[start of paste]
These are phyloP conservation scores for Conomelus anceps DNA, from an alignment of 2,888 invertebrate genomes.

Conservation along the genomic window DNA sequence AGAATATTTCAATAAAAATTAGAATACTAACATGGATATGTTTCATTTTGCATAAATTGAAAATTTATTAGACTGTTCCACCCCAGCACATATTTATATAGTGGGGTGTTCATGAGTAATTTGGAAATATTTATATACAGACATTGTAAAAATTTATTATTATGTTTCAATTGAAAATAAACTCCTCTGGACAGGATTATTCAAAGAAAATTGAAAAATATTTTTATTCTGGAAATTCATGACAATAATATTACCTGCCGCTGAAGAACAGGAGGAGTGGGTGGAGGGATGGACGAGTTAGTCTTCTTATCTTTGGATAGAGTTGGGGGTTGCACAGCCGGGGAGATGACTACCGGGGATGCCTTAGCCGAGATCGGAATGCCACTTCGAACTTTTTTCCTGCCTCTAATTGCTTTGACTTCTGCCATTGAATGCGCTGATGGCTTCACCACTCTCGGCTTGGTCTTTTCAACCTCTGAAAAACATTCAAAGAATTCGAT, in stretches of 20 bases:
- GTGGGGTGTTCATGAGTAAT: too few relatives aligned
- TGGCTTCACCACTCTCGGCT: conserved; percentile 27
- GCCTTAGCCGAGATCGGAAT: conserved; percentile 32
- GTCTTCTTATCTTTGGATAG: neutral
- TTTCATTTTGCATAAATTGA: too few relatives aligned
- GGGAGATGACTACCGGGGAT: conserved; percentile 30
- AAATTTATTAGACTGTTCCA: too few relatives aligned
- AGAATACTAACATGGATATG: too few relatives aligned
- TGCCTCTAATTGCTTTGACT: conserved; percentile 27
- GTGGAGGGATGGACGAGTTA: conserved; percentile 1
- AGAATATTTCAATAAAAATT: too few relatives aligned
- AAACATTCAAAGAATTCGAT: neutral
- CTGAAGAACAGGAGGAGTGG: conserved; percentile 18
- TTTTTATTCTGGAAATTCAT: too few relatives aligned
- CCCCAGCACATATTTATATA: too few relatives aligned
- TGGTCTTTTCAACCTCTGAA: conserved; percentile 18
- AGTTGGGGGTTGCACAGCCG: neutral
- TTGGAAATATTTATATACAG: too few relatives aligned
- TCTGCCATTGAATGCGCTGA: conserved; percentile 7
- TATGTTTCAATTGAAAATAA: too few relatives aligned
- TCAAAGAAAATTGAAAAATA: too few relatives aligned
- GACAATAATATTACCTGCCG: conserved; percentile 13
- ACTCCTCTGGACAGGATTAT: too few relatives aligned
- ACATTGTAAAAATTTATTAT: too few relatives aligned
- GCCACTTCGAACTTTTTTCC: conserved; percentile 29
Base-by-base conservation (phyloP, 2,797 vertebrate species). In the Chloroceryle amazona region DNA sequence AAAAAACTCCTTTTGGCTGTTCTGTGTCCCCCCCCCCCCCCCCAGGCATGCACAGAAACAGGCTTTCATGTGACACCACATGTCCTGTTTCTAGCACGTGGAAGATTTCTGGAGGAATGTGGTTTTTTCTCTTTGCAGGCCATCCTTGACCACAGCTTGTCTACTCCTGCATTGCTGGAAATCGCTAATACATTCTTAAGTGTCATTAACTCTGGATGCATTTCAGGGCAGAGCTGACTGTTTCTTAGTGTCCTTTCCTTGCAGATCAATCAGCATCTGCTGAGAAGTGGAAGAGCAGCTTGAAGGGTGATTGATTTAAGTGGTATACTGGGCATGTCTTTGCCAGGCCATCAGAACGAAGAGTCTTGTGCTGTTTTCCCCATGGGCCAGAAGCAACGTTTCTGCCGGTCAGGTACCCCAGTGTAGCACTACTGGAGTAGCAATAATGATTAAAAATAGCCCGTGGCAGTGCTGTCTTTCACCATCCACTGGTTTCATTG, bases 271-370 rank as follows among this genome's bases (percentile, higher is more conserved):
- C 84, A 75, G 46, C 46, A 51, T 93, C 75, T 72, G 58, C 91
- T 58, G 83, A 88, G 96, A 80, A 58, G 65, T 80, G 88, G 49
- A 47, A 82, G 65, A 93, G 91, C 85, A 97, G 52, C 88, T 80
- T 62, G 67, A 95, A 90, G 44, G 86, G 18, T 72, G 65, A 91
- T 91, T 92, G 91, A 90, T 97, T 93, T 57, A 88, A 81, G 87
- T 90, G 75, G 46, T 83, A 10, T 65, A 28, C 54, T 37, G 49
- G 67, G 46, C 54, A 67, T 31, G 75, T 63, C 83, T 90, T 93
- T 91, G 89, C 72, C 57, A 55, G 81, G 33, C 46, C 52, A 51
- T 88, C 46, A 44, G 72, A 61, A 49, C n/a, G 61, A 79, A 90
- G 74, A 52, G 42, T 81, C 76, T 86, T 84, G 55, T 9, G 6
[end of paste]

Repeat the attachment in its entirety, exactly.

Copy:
These are phyloP conservation scores for Conomelus anceps DNA, from an alignment of 2,888 invertebrate genomes.

Conservation along the genomic window DNA sequence AGAATATTTCAATAAAAATTAGAATACTAACATGGATATGTTTCATTTTGCATAAATTGAAAATTTATTAGACTGTTCCACCCCAGCACATATTTATATAGTGGGGTGTTCATGAGTAATTTGGAAATATTTATATACAGACATTGTAAAAATTTATTATTATGTTTCAATTGAAAATAAACTCCTCTGGACAGGATTATTCAAAGAAAATTGAAAAATATTTTTATTCTGGAAATTCATGACAATAATATTACCTGCCGCTGAAGAACAGGAGGAGTGGGTGGAGGGATGGACGAGTTAGTCTTCTTATCTTTGGATAGAGTTGGGGGTTGCACAGCCGGGGAGATGACTACCGGGGATGCCTTAGCCGAGATCGGAATGCCACTTCGAACTTTTTTCCTGCCTCTAATTGCTTTGACTTCTGCCATTGAATGCGCTGATGGCTTCACCACTCTCGGCTTGGTCTTTTCAACCTCTGAAAAACATTCAAAGAATTCGAT, in stretches of 20 bases:
- GTGGGGTGTTCATGAGTAAT: too few relatives aligned
- TGGCTTCACCACTCTCGGCT: conserved; percentile 27
- GCCTTAGCCGAGATCGGAAT: conserved; percentile 32
- GTCTTCTTATCTTTGGATAG: neutral
- TTTCATTTTGCATAAATTGA: too few relatives aligned
- GGGAGATGACTACCGGGGAT: conserved; percentile 30
- AAATTTATTAGACTGTTCCA: too few relatives aligned
- AGAATACTAACATGGATATG: too few relatives aligned
- TGCCTCTAATTGCTTTGACT: conserved; percentile 27
- GTGGAGGGATGGACGAGTTA: conserved; percentile 1
- AGAATATTTCAATAAAAATT: too few relatives aligned
- AAACATTCAAAGAATTCGAT: neutral
- CTGAAGAACAGGAGGAGTGG: conserved; percentile 18
- TTTTTATTCTGGAAATTCAT: too few relatives aligned
- CCCCAGCACATATTTATATA: too few relatives aligned
- TGGTCTTTTCAACCTCTGAA: conserved; percentile 18
- AGTTGGGGGTTGCACAGCCG: neutral
- TTGGAAATATTTATATACAG: too few relatives aligned
- TCTGCCATTGAATGCGCTGA: conserved; percentile 7
- TATGTTTCAATTGAAAATAA: too few relatives aligned
- TCAAAGAAAATTGAAAAATA: too few relatives aligned
- GACAATAATATTACCTGCCG: conserved; percentile 13
- ACTCCTCTGGACAGGATTAT: too few relatives aligned
- ACATTGTAAAAATTTATTAT: too few relatives aligned
- GCCACTTCGAACTTTTTTCC: conserved; percentile 29
Base-by-base conservation (phyloP, 2,797 vertebrate species). In the Chloroceryle amazona region DNA sequence AAAAAACTCCTTTTGGCTGTTCTGTGTCCCCCCCCCCCCCCCCAGGCATGCACAGAAACAGGCTTTCATGTGACACCACATGTCCTGTTTCTAGCACGTGGAAGATTTCTGGAGGAATGTGGTTTTTTCTCTTTGCAGGCCATCCTTGACCACAGCTTGTCTACTCCTGCATTGCTGGAAATCGCTAATACATTCTTAAGTGTCATTAACTCTGGATGCATTTCAGGGCAGAGCTGACTGTTTCTTAGTGTCCTTTCCTTGCAGATCAATCAGCATCTGCTGAGAAGTGGAAGAGCAGCTTGAAGGGTGATTGATTTAAGTGGTATACTGGGCATGTCTTTGCCAGGCCATCAGAACGAAGAGTCTTGTGCTGTTTTCCCCATGGGCCAGAAGCAACGTTTCTGCCGGTCAGGTACCCCAGTGTAGCACTACTGGAGTAGCAATAATGATTAAAAATAGCCCGTGGCAGTGCTGTCTTTCACCATCCACTGGTTTCATTG, bases 271-370 rank as follows among this genome's bases (percentile, higher is more conserved):
- C 84, A 75, G 46, C 46, A 51, T 93, C 75, T 72, G 58, C 91
- T 58, G 83, A 88, G 96, A 80, A 58, G 65, T 80, G 88, G 49
- A 47, A 82, G 65, A 93, G 91, C 85, A 97, G 52, C 88, T 80
- T 62, G 67, A 95, A 90, G 44, G 86, G 18, T 72, G 65, A 91
- T 91, T 92, G 91, A 90, T 97, T 93, T 57, A 88, A 81, G 87
- T 90, G 75, G 46, T 83, A 10, T 65, A 28, C 54, T 37, G 49
- G 67, G 46, C 54, A 67, T 31, G 75, T 63, C 83, T 90, T 93
- T 91, G 89, C 72, C 57, A 55, G 81, G 33, C 46, C 52, A 51
- T 88, C 46, A 44, G 72, A 61, A 49, C n/a, G 61, A 79, A 90
- G 74, A 52, G 42, T 81, C 76, T 86, T 84, G 55, T 9, G 6